Members of the Sixteenth Street Synagogue in Manhattan’s Flatiron District have won a temporary stay of an eviction order that would have had them vacating the premises by Jan. 7.
The congregation said it will now seek to be recognized as a co-owner of the building.
The parties will appear in court the following day to argue before a state Supreme Court judge whether the stay will be continued or denied.
In the latest development in a long-running property dispute, Judge Debra James last week upheld the motion to evict.
The congregation president, Richard McBee, said he was given notice that members have five days to move out all of its Torahs, books and other property. Because of a holiday-season grace period, the congregation’s last day to occupy the premises was to be Jan. 7.
“We are very pleased about this,” McBee told The Jewish Week Monday about the stay. “Our claim is for equitable one-third co-ownership of the building.”
If the court on Jan. 8 grants the right to hear that argument, McBee said his lawyers will assert that since National Council of Young Israel, which owned the building from 1946 to 2002, used the presence of the congregation to gain tax-exempt status, its presence in the building is more than just a tenancy.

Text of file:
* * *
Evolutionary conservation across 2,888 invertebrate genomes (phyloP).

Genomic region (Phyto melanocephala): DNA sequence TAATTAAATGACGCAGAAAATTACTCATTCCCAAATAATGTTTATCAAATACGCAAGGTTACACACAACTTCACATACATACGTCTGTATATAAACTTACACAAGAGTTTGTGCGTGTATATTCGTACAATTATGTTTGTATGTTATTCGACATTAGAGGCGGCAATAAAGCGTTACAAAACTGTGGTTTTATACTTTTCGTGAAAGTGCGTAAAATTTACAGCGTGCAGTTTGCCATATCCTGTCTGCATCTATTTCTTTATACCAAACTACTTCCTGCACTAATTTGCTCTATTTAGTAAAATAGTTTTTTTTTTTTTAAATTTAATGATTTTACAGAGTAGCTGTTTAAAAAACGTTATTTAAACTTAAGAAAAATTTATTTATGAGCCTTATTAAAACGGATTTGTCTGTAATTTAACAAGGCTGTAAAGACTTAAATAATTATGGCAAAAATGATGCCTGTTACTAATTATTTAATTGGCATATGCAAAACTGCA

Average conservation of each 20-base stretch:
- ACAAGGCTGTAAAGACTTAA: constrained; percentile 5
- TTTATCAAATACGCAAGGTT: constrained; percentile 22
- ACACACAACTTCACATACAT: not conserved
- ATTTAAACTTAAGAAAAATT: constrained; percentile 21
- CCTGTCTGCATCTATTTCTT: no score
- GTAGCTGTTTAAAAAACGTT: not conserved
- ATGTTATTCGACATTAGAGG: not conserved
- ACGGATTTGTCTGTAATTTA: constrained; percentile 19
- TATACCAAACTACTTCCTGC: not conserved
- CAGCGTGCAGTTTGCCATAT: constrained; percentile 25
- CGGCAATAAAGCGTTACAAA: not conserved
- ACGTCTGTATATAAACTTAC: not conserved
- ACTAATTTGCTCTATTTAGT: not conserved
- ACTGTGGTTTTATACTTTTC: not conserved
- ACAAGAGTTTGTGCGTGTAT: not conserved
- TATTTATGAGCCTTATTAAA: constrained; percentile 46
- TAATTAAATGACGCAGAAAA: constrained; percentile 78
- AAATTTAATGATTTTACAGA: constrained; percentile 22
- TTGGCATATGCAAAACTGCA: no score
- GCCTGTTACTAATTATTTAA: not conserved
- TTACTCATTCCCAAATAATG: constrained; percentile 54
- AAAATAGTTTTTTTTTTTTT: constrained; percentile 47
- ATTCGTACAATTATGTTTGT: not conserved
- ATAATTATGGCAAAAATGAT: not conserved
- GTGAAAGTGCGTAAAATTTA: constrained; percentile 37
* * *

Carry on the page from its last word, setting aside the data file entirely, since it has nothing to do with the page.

The congregation has launched a social-media campaign calling on supporters to patronize the synagogue and help publicize its plight.
The six-story building previously housed the main office of National Council of Young Israel as well as the congregation, then known as the Young Israel of Fifth Avenue. It also later hosted a Sephardic congregation, Magen David of Union Square, in an upstairs space until it moved to its own quarters.
When the National Council of Young Israel decided to sell the property a decade ago, two Jewish businessmen bought it with the intention of building condos on the upper floors and keeping the synagogue open downstairs. But the deal went sour and the parties have been in court ever since.
The Real Deal, a real estate website, said the current owner, Jack Braha, paid $6 million for the property and is building apartments on floors three through six to be completed in the late winter or early spring, with the current synagogue level to be converted to a lobby, storage and retail space.
The Real Deal said an agreement between Braha and the other investor, Steven Ancona, to keep the congregation in the building was never put in writing. Braha told the publication the deal was contingent on Ancona finding a paying tenant at market rent for the building.
The lawyer for Braha, Edward White, told The Jewish Week he had “no comment on pending litigation.”